California Planning for Traffic in 2025
- View Source----- Forwarded by Asha Weinstein/SJSU on 01/21/2003 08:35 AM -----
For those of you interested in taking part in the
Transportation Plan 2025 MTC is holding workshops in
Oakland on Jan. 30 from 1-4PM at MTC and in Sacramento
on February 18 from 8:30-11:30 at the Convention
Center. See article below featured in today's Merc.
Caltrans planning for traffic in 2025
EFFORT AIMS AT BROAD STRATEGIES, GOALS RATHER THAN
By Jim Wasserman
SACRAMENTO - Traffic jams. Lost time. Stalls and road
rage. Nothing says California like six lanes of idling
Now the state agency that built the nation's most
advanced freeways and presides over its worst traffic
has quietly begun building a new vision to prevent
catastrophic gridlock in 2025.
Planners at the California Department of
Transportation are looking at everything from
e-commerce that gets shoppers off the road to land
development that spawns fewer cars and freeway
upgrades to move more people faster. The state's
transportation establishment also wants to wean more
vehicles off gasoline, build new bus rapid transit
systems and spur all-purpose electronic cards for
statewide parking and transit.
All this can't come soon enough for Karen Race, a
legal assistant from Torrance who calls her 15-mile
drive to Westwood ``horrible.''
``It takes me 50 minutes to get to work and up to two
hours to get home,'' she says. ``There's too many
people out here, too many cars, and the bus system is
horrible, too. If I take a bus it takes me longer. It
takes me 2 1/2 hours.''
Santa Rosa taxicab owner Mark Neese adds, ``There's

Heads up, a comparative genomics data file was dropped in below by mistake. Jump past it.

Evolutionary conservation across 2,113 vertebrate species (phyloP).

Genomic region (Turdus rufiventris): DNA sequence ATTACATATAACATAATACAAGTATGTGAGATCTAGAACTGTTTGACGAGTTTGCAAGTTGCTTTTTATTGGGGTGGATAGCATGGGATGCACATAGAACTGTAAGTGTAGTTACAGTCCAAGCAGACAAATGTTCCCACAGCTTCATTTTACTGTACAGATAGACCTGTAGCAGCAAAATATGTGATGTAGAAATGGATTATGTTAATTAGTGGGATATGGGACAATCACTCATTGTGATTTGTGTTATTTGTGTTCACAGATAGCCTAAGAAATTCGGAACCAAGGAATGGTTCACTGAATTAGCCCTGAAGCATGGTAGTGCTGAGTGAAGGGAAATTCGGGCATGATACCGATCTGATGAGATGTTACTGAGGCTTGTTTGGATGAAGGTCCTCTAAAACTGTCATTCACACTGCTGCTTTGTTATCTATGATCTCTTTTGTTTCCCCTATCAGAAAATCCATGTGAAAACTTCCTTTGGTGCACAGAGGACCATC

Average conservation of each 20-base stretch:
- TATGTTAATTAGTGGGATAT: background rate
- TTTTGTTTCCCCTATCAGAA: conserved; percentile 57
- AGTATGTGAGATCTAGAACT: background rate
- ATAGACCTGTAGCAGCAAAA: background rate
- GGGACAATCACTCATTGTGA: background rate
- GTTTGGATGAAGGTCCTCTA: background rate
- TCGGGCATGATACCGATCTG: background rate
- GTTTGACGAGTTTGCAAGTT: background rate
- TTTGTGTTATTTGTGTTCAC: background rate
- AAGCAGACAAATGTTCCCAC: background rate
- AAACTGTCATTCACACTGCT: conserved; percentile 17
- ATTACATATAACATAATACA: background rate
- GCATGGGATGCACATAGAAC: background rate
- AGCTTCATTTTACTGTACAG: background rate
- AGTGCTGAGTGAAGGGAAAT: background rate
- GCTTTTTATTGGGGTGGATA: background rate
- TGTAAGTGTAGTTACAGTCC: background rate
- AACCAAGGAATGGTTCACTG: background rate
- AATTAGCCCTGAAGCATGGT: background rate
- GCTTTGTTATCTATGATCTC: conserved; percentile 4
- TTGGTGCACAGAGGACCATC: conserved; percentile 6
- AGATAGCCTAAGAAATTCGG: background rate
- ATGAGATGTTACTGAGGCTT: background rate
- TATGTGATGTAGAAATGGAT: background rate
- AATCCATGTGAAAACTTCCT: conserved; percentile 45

probably four or five times the traffic there was 30
In a state where forecasters predict 10 million more
cars by 2020 and nearly 50 million people by 2025,
Caltrans and the state's 43 regional traffic agencies
are trying to prod a new generation of policies.
Airborne Los Angeles traffic reporter Rod Bernsen says
they're sorely needed.
``It ain't working now,'' says the Fox-TV helicopter
veteran. ``The one thing I see overhead is the lost
productivity. Look at the hours wasted. You're talking
about a significant impact on the economy.''
Three months ago, Caltrans, with aid from such traffic
watchers as the Automobile Club of Southern
California, the Federal Highway Administration,
California Transportation Commission, state
universities and environmental groups, produced a new
look at the future called the California
Transportation Plan 2025. Now the agency has set 10
workshops across California from next Tuesday through
Feb. 25 to let commuters, transit riders and truckers
The plan will go to Gov. Gray Davis in June and by
December will be a final blueprint to ``guide the
state in its investments and decisions about
transportation over the next 2 1/2 decades,'' says
Caltrans spokesman John Robin Witt.
Witt says the plan doesn't identify specific projects.
Instead, it suggests possible new strategies and goals
to ease traffic in a state with five of the nation's
20 most congested metro areas.
Other obstacles: Only 5.4 percent of commuters use
transit, fewer still telecommute and the state has a
$100 billion shortfall in transportation funding,
according to a 1999 estimate by the California
Many of the plan's ideas are rooted in the emerging
``smart growth'' movement, which favors more growth in
existing cities and less car-dependent suburban
development. Among them: bus-only lanes, special
cheaper mortgages for homes near transit, car sharing,
new materials to make roads last longer, better
transit connections, more efficient freeway
interchanges, technology that reduces need for
physical travel and more clean fuel vehicles.
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